What would happen if we stopped emitting CO2?
What if (in a miraculous change of heart) the U.S. suddenly took the lead to unilaterally reduce CO2 emissions, which convinced the rest of the world to follow suit, and CO2 emissions fell to zero in the space of a single year?
In this all-but-impossible scenario, what would happen to atmospheric CO2? Would it also drop to zero?
Remember that human emissions are only a small part of the CO2 that goes into the atmosphere every year -- but the rest of the cycle is in balance. So, that means that without human emissions, CO2 levels would stay -- but at their CURRENT, historically high, level.
Would the "extra" CO2 that we've added eventually leave the atmosphere ... in other words, will it go away on its own? This is a difficult question to answer, because there are a lot of processes involved in the long-range CO2 cycle:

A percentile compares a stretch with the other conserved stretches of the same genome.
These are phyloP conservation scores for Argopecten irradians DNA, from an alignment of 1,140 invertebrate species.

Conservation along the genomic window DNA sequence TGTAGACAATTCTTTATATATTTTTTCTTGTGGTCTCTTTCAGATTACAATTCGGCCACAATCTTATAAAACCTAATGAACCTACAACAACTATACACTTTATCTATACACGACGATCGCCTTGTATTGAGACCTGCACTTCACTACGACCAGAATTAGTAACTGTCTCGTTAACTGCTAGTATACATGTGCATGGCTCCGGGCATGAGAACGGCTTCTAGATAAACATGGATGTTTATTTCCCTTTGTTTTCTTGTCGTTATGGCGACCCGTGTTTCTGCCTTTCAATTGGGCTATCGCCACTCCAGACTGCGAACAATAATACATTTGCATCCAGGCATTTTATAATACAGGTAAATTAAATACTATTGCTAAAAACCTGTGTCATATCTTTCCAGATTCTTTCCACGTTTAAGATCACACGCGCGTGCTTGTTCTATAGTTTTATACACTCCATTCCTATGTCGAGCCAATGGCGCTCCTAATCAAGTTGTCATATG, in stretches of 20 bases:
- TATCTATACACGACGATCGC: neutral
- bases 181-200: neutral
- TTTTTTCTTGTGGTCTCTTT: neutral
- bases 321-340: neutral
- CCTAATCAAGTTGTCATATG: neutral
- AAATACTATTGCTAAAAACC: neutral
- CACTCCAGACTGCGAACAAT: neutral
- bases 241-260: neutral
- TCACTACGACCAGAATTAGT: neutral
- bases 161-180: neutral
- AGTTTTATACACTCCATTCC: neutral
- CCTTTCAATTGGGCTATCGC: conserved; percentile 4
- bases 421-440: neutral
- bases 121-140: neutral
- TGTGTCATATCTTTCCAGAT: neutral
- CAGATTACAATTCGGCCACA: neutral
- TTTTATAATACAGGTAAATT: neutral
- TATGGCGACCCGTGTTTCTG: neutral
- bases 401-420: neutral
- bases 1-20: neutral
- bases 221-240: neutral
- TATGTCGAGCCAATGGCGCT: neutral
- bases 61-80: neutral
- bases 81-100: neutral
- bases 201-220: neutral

- 20 to 200 years: some CO2 will dissolving in the ocean
- 5000 years: some CO2 will react with chalk in ocean to form sediments
- 400,000 years: last 25% of CO2 will disappear through rock weathering
Some people have compared this to a 400,000 year hangover...
So what would happen if the world suddenly and miraculously agreed to stop CO2 emissions starting in 2012 -- what would the Keeling Curve look like over the next 10 years?
- I need a hint ... :
10 years is not long enough to substantially reduce the levels of CO2 in the atmosphere. Rollover the graph the see one guess (Disclaimer: I created the new part of the graph in about 2 minutes using photoshop -- it is not peer-reviewed in any way. For illustration only, use with caution!)
I think I have the answer: flat but not declining after 2012
Copyright University of Maryland, 2007
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